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Immune system diseases

Trauma to joints can increase risk of psoriatic arthritis

Trauma to the joints and bones can trigger psoriatic arthritis in patients with psoriasis.

Patients with psoriasis who experience trauma to the joints or bones are up to 50% more likely to go on to develop psoriatic arthritis, a study finds. In the image, x-ray of the knee joints


Physical trauma to bones and joints is associated with the onset of psoriatic arthritis among psoriasis patients, say researchers

Patients with psoriasis who experience trauma to the joints or bones are up to 50% more likely to go on to develop psoriatic arthritis, a study[1] presented at the Annual European Congress of Rheumatology (EULAR) on 11 June 2015 has shown.

The finding could prompt the development of treatment strategies to help prevent the onset of this condition in these patients, the researchers suggest.

Psoriasis is an autoimmune disorder that affects the skin and is linked to a 10–30% risk of developing inflammatory disease in the joints, called psoriatic arthritis. A well observed feature of psoriasis is the Koebner phenomenon, the development of psoriasis lesions after trauma to the skin. Researchers, led by a group at the University of Iceland, hypothesised that the same thing could happen in the joints, a so-called “deep Koebner” effect.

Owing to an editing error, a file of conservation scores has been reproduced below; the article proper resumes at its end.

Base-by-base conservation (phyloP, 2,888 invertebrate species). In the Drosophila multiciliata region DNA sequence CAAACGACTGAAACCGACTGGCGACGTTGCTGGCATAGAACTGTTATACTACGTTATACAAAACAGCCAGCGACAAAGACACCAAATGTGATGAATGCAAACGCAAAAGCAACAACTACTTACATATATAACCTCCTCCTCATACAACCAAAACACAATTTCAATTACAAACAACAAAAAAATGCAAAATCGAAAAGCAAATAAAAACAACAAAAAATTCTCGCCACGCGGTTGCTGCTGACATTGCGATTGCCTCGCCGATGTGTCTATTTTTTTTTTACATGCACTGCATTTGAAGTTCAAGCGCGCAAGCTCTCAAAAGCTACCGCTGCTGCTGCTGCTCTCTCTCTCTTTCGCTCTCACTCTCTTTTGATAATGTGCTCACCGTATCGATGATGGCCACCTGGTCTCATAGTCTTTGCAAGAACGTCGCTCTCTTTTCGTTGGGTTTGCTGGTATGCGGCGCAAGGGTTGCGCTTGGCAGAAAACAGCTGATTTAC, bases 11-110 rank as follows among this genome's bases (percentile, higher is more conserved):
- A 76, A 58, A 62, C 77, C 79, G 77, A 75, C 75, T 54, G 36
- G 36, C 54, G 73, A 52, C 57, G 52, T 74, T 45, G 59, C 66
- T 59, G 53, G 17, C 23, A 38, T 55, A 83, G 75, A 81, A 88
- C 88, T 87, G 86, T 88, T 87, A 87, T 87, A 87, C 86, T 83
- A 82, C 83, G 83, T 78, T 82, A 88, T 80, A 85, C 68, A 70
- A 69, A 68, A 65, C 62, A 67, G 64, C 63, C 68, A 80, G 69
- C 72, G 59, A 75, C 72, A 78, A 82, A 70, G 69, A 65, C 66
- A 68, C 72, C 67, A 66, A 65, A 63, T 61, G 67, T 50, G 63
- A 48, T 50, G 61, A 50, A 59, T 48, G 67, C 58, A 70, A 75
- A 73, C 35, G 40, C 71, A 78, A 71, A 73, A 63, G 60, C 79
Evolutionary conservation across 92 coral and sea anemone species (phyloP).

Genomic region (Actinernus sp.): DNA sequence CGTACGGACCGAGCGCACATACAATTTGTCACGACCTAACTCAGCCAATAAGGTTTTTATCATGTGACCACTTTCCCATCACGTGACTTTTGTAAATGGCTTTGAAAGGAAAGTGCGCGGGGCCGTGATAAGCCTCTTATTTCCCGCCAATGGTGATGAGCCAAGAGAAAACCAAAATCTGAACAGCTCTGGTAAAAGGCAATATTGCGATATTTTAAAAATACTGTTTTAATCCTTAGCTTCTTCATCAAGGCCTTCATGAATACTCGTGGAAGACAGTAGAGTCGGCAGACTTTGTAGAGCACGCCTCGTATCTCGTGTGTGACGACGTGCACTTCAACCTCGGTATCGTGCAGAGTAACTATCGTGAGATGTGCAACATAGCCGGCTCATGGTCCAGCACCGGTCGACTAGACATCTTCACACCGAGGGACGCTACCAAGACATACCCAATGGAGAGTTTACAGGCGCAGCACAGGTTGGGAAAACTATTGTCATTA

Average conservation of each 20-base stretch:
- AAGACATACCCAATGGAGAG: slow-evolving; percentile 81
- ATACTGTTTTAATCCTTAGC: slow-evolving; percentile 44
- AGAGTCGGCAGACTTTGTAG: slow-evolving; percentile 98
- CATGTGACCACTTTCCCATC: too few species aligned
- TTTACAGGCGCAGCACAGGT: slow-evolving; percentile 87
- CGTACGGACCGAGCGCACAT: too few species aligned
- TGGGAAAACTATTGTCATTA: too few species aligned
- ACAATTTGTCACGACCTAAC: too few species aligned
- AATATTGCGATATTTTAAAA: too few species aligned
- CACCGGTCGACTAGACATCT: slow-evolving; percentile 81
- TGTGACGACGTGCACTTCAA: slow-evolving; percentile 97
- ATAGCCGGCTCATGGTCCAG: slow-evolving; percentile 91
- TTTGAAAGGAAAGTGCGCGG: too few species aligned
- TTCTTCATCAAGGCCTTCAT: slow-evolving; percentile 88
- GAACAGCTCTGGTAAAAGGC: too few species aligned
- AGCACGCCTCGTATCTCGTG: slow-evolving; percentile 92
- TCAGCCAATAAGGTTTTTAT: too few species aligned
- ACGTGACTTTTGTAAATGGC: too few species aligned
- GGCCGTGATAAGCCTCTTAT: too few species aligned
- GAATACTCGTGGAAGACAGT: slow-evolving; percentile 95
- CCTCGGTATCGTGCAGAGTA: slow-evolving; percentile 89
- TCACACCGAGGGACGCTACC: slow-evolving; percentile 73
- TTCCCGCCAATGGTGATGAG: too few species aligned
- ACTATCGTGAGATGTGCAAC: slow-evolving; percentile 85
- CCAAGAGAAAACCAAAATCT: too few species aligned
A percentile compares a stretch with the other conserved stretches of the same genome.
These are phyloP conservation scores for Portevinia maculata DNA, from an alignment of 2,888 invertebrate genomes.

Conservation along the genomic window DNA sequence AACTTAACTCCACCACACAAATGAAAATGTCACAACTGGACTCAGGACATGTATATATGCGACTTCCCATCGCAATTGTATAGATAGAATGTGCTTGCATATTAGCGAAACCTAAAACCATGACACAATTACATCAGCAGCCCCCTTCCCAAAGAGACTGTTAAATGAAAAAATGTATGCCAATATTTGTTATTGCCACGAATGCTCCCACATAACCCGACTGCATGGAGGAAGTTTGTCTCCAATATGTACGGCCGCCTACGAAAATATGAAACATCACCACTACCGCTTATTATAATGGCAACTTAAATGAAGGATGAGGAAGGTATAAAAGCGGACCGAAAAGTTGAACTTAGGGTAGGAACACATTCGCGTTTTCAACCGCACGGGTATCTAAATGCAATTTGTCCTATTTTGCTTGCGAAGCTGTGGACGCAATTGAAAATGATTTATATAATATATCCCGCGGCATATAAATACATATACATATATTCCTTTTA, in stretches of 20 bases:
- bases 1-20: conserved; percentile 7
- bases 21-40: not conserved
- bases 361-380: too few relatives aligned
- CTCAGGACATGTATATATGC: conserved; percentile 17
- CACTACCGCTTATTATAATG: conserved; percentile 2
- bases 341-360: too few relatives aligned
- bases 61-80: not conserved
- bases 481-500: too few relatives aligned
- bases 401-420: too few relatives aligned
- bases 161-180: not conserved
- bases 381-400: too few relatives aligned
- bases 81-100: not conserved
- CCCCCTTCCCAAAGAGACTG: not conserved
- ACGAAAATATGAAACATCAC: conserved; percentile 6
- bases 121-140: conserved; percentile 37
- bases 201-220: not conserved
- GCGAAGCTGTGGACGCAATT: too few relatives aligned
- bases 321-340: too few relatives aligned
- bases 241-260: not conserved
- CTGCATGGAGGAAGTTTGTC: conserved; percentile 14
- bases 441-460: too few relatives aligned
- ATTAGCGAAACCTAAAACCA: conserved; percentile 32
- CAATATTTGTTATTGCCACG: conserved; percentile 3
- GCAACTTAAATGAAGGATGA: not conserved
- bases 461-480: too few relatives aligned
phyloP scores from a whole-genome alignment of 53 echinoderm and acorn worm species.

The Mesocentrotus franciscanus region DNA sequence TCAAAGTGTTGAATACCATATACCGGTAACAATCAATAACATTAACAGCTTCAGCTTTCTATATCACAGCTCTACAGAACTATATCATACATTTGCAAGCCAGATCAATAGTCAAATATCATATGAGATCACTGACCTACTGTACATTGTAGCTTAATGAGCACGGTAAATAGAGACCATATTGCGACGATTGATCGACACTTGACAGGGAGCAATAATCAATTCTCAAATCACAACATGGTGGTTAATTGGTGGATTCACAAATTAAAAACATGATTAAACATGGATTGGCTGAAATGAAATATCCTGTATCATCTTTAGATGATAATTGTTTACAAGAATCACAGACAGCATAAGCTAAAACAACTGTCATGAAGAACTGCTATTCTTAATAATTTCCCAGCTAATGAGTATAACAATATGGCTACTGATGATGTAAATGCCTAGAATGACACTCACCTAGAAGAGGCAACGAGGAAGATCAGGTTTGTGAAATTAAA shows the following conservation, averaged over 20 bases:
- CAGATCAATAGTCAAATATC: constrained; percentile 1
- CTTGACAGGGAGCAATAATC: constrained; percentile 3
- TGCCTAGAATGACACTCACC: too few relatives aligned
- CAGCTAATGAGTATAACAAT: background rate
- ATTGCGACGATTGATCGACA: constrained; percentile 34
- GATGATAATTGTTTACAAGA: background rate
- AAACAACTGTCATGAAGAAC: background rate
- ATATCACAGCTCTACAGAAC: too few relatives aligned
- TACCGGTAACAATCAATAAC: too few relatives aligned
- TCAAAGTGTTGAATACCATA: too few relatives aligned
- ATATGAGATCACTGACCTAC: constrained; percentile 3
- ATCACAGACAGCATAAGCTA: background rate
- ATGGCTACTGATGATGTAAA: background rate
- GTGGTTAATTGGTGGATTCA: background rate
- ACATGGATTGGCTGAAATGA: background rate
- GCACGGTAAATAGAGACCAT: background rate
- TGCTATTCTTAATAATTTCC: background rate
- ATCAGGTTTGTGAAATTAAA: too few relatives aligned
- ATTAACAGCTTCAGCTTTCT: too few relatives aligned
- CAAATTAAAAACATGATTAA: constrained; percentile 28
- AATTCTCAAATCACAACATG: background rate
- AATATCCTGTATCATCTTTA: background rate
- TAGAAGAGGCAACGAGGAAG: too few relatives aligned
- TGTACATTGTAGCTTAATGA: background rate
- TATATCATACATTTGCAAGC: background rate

European data from the Health Improvement Network database were used to analyse more than 70,000 psoriasis patients. Individuals who experienced trauma were compared with five similar individuals who did not.

Trauma to the bones or joints, such as a fracture, led to a 46% and 50% increased risk of developing psoriatic arthritis in the joints (hazard ratio 1.46, 95% confidence interval [CI] 1.04–2.04, and 1.50, 95% CI 1.19–1.90, respectively). By comparison, trauma of the skin or nerves did not increase the risk of developing psoriatic arthritis, and bone or joint injuries did not increase the risk in patients without psoriasis.

Senior author Thorvardur Love, from Landspitali University Hospital in Iceland, said psoriasis patients already have a substantial risk of developing psoriatic arthritis so an additional 50% increase in risk makes a very large difference to this group of patients.

At this point no treatment recommendations can be made, he added. “But we think there are ways to manage trauma that could help prevent the onset of psoriatic arthritis and we are looking at this now.”

Citation: The Pharmaceutical Journal DOI: 10.1211/PJ.2015.20068777

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